A. a vertical strip enclosure having a thickness, and a length longer that a width of the enclosure;
B. a power input penetrating said vertical strip enclosure;
C. a plurality of power outputs disposed along an area on a face of said length of the strip enclosure, each among the plurality of power outputs being connectable to a corresponding one of said one or more electrical loads;
D. a plurality of power control relays disposed in said vertical strip enclosure, each among said plurality of power control relays being connected to said power input and to one or more corresponding power outputs among said plurality of power outputs;
E. a digital current information display disposed on another area of said vertical strip enclosure and adjacent to said plurality of outputs in current-determining communication with at least one among said power input and said power outputs; and
F. a plugstrip current reporting system (i) associated with the vertical strip enclosure (ii) in power information determining communication with at least one among said power input and said plurality of power outputs, and (iii) communicatingly connectable with a distal current reporting system through a communications network external to the electrical power distribution plugstrip.

B. Claim 15 - 771 Patent (Col. 12:19-46)

An electrical power distribution plugstrip connectable to one or more electrical loads in an electrical rack, the electrical power distribution device comprising in combination:

A. an enclosure having length that is longer than a width of the enclosure;
B. a power input penetrating the enclosure;
C. a plurality of power outputs disposed along an area on a face of said length of the enclosure, each among the plurality of power outputs being removably connectable to a corresponding one of said one or more electrical loads;
D. a plurality of power control relays disposed in the enclosure, each among said plurality of power control relays being connected to said power input and to one or more corresponding power outputs among said plurality of power outputs;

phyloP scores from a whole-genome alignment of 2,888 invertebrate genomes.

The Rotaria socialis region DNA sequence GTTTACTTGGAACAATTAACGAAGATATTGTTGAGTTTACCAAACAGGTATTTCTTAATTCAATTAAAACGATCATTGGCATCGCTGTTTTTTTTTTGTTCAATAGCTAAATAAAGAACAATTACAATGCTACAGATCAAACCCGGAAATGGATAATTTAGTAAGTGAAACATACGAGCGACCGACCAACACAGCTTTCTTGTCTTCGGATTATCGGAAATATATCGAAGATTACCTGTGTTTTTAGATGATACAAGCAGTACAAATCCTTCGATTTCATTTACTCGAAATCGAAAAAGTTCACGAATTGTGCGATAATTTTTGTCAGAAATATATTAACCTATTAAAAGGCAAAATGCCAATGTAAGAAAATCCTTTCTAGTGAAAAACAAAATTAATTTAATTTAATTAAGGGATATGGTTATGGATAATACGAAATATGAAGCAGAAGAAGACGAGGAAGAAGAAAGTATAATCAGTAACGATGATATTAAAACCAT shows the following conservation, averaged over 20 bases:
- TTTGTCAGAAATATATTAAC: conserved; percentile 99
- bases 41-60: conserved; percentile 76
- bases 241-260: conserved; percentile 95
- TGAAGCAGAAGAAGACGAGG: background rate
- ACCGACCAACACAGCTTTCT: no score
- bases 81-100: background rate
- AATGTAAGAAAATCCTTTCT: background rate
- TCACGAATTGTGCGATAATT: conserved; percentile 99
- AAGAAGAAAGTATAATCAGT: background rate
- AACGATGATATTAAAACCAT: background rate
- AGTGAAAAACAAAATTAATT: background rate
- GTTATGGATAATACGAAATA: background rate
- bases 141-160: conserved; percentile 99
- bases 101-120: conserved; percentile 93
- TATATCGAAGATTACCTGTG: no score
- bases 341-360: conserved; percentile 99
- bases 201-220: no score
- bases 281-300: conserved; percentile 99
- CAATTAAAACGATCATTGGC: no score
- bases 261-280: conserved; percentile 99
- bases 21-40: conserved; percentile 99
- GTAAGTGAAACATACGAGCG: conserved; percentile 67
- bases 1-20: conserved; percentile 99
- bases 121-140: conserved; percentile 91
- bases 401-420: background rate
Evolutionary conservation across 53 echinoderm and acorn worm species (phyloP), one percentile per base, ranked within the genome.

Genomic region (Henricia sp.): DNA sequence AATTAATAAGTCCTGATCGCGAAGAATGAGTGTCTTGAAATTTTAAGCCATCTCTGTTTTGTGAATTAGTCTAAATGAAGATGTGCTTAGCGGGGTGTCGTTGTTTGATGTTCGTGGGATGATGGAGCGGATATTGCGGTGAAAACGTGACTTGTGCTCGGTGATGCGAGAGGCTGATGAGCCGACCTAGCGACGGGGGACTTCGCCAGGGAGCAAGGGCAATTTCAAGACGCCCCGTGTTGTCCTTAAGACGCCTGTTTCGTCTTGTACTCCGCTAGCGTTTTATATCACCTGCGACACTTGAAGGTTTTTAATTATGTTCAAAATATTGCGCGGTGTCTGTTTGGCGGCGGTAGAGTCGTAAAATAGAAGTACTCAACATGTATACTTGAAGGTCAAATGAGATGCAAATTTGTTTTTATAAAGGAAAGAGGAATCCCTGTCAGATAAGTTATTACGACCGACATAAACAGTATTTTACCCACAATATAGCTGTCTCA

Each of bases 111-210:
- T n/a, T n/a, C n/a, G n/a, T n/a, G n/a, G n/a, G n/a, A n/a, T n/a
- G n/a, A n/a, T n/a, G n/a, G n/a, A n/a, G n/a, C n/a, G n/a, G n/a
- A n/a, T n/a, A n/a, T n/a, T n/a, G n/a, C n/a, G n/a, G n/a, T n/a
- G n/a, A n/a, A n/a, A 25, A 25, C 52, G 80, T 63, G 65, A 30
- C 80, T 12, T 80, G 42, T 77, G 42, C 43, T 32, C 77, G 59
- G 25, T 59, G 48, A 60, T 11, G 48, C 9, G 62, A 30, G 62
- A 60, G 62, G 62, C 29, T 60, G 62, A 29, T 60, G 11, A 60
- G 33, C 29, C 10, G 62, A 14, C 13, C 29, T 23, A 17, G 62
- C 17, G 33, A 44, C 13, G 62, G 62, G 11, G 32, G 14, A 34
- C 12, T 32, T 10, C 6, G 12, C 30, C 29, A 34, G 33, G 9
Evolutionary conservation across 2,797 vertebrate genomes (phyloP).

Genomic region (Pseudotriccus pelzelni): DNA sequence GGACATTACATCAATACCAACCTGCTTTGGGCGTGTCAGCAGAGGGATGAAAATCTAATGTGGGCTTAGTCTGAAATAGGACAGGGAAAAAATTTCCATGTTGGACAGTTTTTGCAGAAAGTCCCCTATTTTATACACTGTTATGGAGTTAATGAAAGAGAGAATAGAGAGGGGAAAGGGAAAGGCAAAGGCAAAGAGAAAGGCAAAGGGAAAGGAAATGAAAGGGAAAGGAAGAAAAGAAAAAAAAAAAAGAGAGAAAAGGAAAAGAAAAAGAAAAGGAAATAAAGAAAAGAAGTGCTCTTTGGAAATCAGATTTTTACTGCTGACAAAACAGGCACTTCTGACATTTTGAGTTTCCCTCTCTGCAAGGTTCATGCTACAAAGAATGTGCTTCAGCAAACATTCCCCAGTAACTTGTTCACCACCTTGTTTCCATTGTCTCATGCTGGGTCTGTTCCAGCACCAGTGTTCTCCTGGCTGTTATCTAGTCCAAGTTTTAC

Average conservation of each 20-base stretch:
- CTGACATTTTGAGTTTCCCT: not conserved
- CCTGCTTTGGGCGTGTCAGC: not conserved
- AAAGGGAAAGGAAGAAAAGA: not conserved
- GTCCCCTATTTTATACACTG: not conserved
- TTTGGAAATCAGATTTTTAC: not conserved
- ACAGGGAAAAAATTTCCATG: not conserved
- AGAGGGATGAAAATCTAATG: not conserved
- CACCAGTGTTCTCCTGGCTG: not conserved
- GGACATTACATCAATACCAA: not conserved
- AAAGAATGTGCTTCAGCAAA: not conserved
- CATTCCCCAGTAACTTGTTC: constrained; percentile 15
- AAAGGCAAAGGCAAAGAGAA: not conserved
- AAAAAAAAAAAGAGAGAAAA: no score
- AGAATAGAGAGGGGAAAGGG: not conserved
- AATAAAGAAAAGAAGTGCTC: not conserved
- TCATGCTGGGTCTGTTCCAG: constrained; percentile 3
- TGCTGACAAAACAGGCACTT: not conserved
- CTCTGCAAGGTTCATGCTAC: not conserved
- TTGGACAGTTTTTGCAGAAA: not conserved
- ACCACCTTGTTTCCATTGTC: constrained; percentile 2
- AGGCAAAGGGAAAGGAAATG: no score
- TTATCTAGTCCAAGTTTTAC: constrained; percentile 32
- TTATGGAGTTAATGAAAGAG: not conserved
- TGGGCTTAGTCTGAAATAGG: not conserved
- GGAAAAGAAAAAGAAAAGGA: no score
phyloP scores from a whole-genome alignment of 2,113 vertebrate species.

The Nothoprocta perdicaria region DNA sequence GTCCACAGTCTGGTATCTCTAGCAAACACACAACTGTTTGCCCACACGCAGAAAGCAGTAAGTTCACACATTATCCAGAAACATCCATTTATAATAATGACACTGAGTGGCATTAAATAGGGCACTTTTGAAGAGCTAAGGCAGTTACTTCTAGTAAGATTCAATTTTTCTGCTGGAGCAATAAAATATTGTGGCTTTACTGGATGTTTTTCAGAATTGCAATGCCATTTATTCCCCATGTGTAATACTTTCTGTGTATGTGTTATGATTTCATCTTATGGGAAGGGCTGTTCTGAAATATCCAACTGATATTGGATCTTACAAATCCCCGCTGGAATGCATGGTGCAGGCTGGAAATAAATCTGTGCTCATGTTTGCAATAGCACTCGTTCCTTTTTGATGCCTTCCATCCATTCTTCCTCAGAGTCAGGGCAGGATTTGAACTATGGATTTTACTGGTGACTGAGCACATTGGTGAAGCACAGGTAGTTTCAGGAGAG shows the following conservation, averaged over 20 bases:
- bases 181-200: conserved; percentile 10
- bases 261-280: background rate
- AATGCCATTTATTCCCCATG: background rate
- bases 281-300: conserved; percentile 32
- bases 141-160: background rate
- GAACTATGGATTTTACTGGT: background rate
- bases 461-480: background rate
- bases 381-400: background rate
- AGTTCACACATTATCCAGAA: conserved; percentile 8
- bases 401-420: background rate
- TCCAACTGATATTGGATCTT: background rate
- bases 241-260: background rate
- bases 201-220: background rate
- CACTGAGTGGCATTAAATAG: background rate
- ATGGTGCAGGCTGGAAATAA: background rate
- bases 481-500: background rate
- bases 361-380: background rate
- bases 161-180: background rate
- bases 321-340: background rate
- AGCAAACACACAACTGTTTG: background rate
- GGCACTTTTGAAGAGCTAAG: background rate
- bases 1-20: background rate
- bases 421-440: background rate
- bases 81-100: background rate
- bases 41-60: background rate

E. a digital current information display disposed on another area of the enclosure in current determining communication with at least one among said power input and said plurality of power outputs; and
F. a current information reporting system (i) associated with the enclosure (ii) in power information determining communication with at least one among said power input and said plurality of power outputs, and (iii) communicatingly connectable with a distal current reporting system through a communications network external to the electrical power distribution device.

III. STI's Motion for a Permanent Injunction (Doc. #618)

In its first post-trial motion, STI moves for entry of a permanent injunction prohibiting APC from selling the AP7900 and AP8900 products, as well as any other PDU that is "not colorably different" from the AP7900 and AP8900 products. See Doc. #618. In the alternative, if an injunction is not issued, STI seeks an order from the court ordering a compulsory license and establishing an ongoing royalty rate of 15% - or three times the 5% reasonable royalty rate established by the jury - for any future sales of APC's AP7900 and AP8900 products. Id.